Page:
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Details

  • Drama: The Great King, Sejong
  • Country: South Korea
  • Episodes: 86
  • Aired On: Saturday, Sunday
  • Network: KBS
  • Duration: 50 min.
  • Rating: Not Yet Rated

Statistics

  • Score: 8.2 (scored by 78 users)
  • Ranked: #99999
  • Popularity: #2431
  • Members: 764

The Great King, Sejong (2008)

8.2
Your Rating: 0/10
Ratings: 8.2/10 from 78 users
# of Members: 764
Reviews: 1 users
Ranked #99999
Popularity #2431
Members 78

Born as the third prince, Chung Nyeong, was far from ascending the throne. His early years were turbulent as Korea faced political tensions from both within and abroad and facing abduction as a boy to make matters worse. Eventually, the young prince finds himself living in a private residence outside of the palace and experiences the everyday life of commoners until he is a young man. Later on his ascension to thethrone, Chung Nyeong (now called King Se Jong) stabilizes the newly born country and gives rise to the blooming culture of Joseon. In the process, he invents Hangul, the Korean writing system.

  • Country: South Korea
  • Type: Drama
  • Episodes: 86
  • Aired: Jan 5, 2008 - Nov 16, 2008
  • Aired On: Saturday, Sunday
  • Network: KBS
  • Duration: 50 min.
  • Score: 8.2 (scored by 78 users)
  • Ranked: #99999
  • Popularity: #2431
  • Rating: Not Yet Rated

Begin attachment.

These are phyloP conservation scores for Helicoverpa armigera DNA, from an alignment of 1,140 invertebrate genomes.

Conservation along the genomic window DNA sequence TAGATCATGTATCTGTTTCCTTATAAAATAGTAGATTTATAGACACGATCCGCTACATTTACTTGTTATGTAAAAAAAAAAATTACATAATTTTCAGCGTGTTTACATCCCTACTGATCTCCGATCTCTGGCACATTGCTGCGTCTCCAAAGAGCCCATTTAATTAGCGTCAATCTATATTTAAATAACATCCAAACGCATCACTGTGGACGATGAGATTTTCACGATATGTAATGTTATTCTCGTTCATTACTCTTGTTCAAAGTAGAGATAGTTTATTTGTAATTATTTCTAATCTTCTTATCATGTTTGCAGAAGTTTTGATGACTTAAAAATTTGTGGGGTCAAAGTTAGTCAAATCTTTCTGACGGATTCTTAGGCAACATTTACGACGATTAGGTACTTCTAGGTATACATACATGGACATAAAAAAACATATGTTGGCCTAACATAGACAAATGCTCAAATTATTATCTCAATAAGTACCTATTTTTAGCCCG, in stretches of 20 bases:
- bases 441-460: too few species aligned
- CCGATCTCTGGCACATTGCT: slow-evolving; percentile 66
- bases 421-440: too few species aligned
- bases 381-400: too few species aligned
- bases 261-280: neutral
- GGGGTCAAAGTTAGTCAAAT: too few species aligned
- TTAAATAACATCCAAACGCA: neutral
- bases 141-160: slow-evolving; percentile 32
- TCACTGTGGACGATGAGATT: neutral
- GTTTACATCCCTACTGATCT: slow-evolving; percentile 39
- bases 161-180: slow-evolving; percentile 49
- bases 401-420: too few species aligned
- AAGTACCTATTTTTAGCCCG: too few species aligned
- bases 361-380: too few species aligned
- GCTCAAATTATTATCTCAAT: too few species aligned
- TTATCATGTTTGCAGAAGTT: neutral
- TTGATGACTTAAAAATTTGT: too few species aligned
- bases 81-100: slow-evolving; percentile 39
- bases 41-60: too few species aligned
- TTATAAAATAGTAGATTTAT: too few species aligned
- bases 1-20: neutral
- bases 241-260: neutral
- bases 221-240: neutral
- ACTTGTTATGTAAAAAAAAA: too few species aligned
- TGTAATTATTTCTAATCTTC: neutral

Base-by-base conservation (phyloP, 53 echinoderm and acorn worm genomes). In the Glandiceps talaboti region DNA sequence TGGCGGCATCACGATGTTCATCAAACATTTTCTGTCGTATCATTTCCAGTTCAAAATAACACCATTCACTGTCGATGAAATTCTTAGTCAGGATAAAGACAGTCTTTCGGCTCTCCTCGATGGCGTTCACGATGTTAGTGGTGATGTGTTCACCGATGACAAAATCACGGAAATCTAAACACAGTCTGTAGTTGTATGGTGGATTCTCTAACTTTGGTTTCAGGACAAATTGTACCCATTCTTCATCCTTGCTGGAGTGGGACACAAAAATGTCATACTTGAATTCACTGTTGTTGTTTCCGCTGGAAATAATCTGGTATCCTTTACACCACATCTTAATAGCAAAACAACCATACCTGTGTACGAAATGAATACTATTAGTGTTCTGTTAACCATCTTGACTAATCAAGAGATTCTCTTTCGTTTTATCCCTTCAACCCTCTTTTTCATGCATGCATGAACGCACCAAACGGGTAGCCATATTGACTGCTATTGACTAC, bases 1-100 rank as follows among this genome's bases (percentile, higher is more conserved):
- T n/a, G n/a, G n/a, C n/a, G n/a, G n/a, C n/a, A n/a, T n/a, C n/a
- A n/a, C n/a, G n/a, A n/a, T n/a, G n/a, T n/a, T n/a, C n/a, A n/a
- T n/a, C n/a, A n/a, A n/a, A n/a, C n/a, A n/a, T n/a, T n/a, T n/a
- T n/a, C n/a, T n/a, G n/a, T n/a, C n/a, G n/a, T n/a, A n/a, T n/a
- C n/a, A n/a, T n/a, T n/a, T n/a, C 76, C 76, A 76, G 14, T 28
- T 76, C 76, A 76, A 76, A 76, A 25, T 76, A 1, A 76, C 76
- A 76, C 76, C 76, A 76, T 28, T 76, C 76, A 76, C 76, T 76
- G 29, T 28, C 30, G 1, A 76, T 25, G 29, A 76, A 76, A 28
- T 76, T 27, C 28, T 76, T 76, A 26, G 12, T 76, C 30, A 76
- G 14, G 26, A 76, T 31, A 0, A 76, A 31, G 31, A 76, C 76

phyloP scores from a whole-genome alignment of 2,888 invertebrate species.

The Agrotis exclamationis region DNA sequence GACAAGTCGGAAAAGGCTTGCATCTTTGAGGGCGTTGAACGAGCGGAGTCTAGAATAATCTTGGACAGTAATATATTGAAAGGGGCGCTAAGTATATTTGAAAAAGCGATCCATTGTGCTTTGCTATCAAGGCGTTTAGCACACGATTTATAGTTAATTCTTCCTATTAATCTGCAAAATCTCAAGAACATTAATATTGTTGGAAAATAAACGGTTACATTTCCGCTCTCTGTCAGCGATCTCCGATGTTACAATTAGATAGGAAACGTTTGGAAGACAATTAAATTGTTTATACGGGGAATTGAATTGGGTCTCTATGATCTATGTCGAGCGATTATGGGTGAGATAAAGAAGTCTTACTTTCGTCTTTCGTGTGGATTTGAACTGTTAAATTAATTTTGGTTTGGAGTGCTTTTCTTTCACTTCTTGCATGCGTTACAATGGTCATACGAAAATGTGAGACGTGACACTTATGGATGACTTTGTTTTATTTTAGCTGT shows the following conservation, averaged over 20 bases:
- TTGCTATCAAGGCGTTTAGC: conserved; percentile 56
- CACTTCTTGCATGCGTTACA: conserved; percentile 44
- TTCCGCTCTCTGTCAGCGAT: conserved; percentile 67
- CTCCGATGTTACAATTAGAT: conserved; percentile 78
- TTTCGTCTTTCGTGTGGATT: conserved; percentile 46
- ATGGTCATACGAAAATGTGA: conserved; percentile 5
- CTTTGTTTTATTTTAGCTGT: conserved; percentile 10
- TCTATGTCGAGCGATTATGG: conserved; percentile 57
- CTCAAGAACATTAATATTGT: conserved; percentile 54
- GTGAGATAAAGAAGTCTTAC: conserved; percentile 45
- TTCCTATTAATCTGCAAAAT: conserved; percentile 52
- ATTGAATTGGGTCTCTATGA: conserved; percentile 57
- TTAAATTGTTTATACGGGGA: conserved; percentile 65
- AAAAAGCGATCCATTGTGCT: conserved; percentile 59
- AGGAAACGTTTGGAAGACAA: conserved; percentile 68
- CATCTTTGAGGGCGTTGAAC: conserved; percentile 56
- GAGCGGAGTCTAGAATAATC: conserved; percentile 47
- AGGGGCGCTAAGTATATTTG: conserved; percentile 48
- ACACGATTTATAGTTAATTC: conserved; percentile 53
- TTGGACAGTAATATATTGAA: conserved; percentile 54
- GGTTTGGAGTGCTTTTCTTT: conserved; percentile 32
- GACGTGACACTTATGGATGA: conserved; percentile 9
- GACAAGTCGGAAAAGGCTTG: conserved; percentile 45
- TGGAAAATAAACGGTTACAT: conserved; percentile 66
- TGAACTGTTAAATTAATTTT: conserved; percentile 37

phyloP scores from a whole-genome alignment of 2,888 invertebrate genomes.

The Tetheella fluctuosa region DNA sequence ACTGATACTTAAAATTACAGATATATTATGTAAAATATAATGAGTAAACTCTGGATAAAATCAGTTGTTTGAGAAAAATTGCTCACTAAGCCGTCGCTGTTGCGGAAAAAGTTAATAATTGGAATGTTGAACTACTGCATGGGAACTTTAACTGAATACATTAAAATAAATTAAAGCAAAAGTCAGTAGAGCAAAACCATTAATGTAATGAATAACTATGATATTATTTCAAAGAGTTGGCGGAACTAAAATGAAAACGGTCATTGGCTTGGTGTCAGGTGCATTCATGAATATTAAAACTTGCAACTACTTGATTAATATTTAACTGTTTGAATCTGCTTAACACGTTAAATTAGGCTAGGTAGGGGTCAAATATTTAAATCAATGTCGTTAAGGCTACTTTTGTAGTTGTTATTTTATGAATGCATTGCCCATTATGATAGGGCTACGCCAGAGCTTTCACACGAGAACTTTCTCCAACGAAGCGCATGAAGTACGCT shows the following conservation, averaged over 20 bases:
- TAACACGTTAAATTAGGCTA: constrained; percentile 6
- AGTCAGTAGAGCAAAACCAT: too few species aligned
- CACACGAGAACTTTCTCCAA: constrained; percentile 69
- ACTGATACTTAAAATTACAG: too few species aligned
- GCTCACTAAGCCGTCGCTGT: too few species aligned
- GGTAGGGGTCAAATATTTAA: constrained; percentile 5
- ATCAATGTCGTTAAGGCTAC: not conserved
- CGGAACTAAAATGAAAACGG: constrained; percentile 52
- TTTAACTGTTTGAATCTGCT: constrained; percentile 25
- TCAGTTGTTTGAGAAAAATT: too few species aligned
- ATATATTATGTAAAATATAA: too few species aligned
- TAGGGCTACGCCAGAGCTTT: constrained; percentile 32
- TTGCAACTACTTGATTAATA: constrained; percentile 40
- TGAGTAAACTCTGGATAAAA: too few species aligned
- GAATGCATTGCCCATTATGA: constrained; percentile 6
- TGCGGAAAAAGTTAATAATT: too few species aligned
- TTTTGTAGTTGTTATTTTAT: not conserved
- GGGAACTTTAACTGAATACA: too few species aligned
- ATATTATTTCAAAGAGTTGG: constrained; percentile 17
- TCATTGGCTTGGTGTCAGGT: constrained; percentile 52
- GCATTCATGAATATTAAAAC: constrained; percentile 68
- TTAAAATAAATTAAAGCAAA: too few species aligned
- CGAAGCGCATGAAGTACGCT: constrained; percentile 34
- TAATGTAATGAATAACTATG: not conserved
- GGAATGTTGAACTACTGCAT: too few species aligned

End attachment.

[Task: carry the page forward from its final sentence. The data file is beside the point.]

Cast & Credits

Reviews

wonhwa
16 people found this review helpful
Jul 28, 2015
Overall 9.0
Story 9.0
Acting/Cast 8.5
Music 6.0
Rewatch Value 4.0
If the wild historical liberties of fusion sageuk are grating on you, The Great King Sejong is a refreshing alternative. Hewing relatively closely to fact, it generates its dramatic power through complex characterizations and thoughtful explorations of moral quandaries. Sejong’s reign may have been lauded precisely for its lack of drama, but the writers find plenty of conflict to build engaging story lines around, as they explore the challenges of ruling with benevolence rather than terror. They do an excellent job exploring how political systems stymie or support progress, as they build a compelling argument for governing to the better angels of our nature. That being said, this is not a fast show to watch. There are no love triangles, gorgeous warriors with great hair, gravity defying ninja moves, or epic cliffhangers. Many of the best acted and most intriguing characters are the various grey-haired ministers in their matching robes and odd hats, who for once are given compelling personalities instead of serving as indistinguishable agents of repression.

The first half of the show is particularly strong, in part due to outstanding performances by Kim Young Chul as Taejong and Choi Myung Gil as his embittered queen. Taejong may be monstrous, but he’s also powerfully human, and the show loses some of its spark when he exits the scene. The second half is weaker, perhaps because the series was cut down from 100 episodes to 86. This causes pacing issues, as some events are rushed through while drawn-out moments of pathos feel unearned due to a lack of dramatic set-up. Subplots get dropped and major characters disappear without acknowledgment or comment. It also means that Sejong comes off as far more serious than perhaps he was, as the show leaves out such “frivolous” elements of his life as his love of music and his passionate relationships with his concubines. In general, the show is more comfortable in the elegiac than the celebratory mode, but its tendency to emphasize loss sometimes deflects attention from just how extraordinary Sejong’s achievements were. It may be difficult to do great things, but there is great joy in such success as well.

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